Trials

  • September 13, 2016

    Amtrak Workers Tell Jury Demotion Hurt Their Job Prospects

    Two unionized train maintenance workers told a Manhattan civil jury on Tuesday that Amtrak's 2013 move to disqualify them as lead safety inspectors caused them distress and hurt their prospects for advancement, but counsel for the railroad pointed out inconsistencies in their accounts in the civil punitive damages trial.

  • September 13, 2016

    Boston Scientific Pelvic Mesh Trial Win Overturned

    The Massachusetts Appeals Court ruled Tuesday that a new trial must be held for a woman who said Boston Scientific's surgical mesh was defective, because a judge kept critical evidence about what the company knew about the product's dangers out of the trial.

  • September 13, 2016

    Wal-Mart Can't Shake Damages Report In Driver Wage Action

    A California federal judge ruled Monday that Wal-Mart Stores Inc. can't throw out the report of an expert witness who calculated the individualized damages of a certified class of truck drivers who claim the retail giant didn’t pay them California's minimum wage during breaks and other work-related tasks.

  • September 13, 2016

    Faulty Charge Voids $4.8M Asbestos Award, Pa. Justices Told

    The Pennsylvania Supreme Court was urged Tuesday to void a pair of asbestos verdicts totaling $4.8 million based on concerns that a jury, in violation of a landmark 2014 tort ruling, had been barred from deciding whether inadequate warnings had rendered a Crane Co. product unreasonably dangerous.

  • September 13, 2016

    Insurer Tries To Keep Suit In Dueling $4M Lead Paint Rows

    Penn National on Monday blasted two sisters’ claims that a Maryland federal court should toss the insurer’s suit over a $4 million judgment stemming from childhood lead exposure in favor of their state court action over the same award.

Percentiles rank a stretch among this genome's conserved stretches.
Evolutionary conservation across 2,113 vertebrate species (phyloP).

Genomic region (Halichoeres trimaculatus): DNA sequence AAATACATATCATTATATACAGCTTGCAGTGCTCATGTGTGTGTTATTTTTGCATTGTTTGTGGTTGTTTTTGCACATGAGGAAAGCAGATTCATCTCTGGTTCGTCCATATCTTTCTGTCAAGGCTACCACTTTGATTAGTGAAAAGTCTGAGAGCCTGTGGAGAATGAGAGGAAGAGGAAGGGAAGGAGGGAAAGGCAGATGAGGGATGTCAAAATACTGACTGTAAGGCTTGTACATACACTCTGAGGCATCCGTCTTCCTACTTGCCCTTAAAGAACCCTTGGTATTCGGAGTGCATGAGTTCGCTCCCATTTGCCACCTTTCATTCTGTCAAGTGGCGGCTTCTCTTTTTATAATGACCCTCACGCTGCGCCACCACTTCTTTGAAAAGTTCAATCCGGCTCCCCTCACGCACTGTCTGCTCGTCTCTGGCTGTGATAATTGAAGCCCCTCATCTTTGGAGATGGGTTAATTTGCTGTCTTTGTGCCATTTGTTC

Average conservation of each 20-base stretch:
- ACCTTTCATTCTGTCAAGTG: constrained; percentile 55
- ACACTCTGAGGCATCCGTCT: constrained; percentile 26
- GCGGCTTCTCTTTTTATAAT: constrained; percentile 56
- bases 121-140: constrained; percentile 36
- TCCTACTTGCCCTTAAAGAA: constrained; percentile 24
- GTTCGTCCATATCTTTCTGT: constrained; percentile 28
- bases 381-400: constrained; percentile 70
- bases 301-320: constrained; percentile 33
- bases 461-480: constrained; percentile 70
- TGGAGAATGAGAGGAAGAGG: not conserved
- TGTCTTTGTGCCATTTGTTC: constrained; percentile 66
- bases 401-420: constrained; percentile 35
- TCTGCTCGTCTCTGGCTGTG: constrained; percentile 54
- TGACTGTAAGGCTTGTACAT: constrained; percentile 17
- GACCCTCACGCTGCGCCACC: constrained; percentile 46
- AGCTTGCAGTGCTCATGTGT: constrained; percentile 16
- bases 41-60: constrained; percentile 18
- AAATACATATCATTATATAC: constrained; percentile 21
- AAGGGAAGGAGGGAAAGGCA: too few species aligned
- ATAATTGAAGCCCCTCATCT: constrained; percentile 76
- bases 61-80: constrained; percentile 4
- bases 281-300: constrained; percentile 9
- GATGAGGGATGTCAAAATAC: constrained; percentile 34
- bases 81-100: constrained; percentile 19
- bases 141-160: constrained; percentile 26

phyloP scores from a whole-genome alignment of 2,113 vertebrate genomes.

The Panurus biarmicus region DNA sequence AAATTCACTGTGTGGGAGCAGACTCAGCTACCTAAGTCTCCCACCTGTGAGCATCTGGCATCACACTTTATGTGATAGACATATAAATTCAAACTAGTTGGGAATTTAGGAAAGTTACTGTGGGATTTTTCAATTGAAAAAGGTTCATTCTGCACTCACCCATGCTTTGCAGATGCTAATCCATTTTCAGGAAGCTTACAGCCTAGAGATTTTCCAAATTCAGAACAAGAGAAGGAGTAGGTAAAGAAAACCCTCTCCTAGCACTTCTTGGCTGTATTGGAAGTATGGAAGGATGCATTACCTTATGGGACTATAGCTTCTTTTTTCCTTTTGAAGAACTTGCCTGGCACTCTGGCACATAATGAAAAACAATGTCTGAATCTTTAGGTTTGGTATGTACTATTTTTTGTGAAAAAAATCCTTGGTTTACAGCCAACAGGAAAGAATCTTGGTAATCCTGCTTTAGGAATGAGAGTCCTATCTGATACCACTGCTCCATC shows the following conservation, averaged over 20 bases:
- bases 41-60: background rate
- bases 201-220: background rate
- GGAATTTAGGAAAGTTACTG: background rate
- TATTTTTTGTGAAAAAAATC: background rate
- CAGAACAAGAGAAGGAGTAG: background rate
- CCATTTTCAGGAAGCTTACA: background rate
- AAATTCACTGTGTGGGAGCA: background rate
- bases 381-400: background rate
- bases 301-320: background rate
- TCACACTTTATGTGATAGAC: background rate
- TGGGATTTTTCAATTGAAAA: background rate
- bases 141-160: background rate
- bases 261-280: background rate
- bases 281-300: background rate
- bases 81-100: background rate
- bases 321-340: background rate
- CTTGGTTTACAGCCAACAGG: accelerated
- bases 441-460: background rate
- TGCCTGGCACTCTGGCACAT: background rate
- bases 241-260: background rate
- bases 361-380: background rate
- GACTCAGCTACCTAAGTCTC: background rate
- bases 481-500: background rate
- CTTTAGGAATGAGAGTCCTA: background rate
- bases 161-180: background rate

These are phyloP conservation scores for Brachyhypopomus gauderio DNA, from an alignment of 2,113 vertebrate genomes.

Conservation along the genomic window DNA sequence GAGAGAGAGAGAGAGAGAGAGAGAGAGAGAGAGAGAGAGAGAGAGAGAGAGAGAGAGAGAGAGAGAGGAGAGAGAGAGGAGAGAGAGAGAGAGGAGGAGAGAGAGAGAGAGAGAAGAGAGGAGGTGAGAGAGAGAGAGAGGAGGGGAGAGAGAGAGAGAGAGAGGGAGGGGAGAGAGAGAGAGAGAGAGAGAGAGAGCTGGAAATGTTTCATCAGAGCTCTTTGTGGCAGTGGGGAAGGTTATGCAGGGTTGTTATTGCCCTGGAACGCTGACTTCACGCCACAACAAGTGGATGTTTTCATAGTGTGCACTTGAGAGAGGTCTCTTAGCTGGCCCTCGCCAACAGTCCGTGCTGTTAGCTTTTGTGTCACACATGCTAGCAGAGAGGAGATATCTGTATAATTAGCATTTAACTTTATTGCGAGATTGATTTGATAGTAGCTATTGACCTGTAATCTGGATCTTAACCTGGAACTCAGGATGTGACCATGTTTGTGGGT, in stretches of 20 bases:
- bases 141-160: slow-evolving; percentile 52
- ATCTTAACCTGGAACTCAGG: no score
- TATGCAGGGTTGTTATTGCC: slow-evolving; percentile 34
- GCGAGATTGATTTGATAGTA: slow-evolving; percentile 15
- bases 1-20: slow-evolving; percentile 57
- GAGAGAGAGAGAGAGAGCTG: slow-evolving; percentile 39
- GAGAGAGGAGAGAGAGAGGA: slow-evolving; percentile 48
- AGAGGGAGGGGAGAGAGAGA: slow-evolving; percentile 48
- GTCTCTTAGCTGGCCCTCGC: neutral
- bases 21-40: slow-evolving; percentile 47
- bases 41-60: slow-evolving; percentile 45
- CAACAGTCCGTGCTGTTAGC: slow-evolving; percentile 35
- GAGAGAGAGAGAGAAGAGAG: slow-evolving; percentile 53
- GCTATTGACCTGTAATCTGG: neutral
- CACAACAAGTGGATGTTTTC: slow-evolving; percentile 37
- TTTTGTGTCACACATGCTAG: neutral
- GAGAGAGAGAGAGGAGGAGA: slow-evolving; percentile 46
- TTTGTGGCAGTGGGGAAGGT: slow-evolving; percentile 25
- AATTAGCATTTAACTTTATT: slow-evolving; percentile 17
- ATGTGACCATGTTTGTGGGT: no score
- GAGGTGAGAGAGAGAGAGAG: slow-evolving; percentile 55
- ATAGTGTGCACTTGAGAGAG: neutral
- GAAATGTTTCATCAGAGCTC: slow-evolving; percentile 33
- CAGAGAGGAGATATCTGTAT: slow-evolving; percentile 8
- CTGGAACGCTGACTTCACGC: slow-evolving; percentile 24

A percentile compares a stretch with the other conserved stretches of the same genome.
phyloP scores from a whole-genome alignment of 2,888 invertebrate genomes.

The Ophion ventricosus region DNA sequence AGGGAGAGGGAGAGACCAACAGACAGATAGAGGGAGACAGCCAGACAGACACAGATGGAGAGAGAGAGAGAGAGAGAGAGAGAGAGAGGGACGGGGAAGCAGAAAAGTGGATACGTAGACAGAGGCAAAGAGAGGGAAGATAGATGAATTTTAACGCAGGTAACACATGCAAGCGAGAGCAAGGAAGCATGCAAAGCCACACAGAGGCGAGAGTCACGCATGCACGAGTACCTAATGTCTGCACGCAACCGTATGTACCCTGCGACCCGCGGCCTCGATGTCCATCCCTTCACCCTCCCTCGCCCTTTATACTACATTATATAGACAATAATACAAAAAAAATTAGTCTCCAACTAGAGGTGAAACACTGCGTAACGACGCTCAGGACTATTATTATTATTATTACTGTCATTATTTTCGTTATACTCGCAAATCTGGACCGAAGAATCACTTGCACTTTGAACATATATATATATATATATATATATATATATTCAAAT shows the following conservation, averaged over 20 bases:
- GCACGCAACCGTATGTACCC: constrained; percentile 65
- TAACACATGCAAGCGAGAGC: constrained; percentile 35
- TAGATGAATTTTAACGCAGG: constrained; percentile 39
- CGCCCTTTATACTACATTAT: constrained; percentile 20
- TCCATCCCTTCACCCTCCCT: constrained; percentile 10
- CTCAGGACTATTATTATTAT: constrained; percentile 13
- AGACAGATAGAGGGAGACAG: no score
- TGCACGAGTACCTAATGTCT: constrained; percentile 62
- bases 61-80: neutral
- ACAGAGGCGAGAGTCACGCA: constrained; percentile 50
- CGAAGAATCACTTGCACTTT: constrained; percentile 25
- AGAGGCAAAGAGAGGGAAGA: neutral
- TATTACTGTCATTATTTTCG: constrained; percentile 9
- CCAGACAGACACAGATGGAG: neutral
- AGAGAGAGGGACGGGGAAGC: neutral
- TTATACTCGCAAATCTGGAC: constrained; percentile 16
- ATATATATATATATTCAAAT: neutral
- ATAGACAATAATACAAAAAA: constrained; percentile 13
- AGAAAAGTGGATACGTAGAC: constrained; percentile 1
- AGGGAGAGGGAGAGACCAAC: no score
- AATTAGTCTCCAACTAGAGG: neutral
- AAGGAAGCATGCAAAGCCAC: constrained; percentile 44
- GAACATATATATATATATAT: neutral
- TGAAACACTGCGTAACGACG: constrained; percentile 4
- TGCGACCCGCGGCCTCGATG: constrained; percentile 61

• September 13, 2016

    Nelson Mullins Nabs WilmerHale Franchise Litigation Partner

    A former WilmerHale partner who has defended Fiat Chrysler Automobiles in disputes with dealers has joined the Boston office of Nelson Mullins Riley & Scarborough LLP.

  • September 12, 2016

    Philip Morris' Lies Caused Lung Cancer Death, Widow Says

    A widow whose clothing-store-owner husband died of lung cancer brought her case against Philip Morris to a Florida jury on Monday, saying the cigarette maker was responsible for the death after its concerted concealment of cigarettes’ risks over the latter half of the 20th century, during many decades of which the man smoked up to four packs a day.

  • September 12, 2016

    Quinn Emanuel May Face DQ Action In SAC Capital Suit

    Quinn Emanuel Urquhart & Sullivan LLP should be disqualified from representing the Elan Corp. shareholder classes suing hedge fund SAC Capital Advisors LP because co-defendant Mathew Martoma discussed with a partner his possible criminal appellate representation, his civil lawyers told a New York federal judge Monday.

  • September 12, 2016

    After 11 Years And 3 AGs, Ex-AIG CEO Finally Faces Trial

    More than 11 years after being charged with civil fraud claims by then-New York Attorney General Eliot Spitzer, former American International Group Inc. CEO Maurice "Hank" Greenberg will face trial Tuesday over allegedly sham transactions that reaped tens of millions of dollars in bonuses.

  • September 12, 2016

    Domino’s Driver Asks For New Trial On Tip Claims

    A driver for Domino’s Pizza Inc. asked a panel of First Circuit judges Monday for a new trial on claims that the chain unlawfully withheld tips by keeping delivery charges, saying that the question of whether he and hundreds of other drivers were “wait staff” was not one that should have been left to a jury.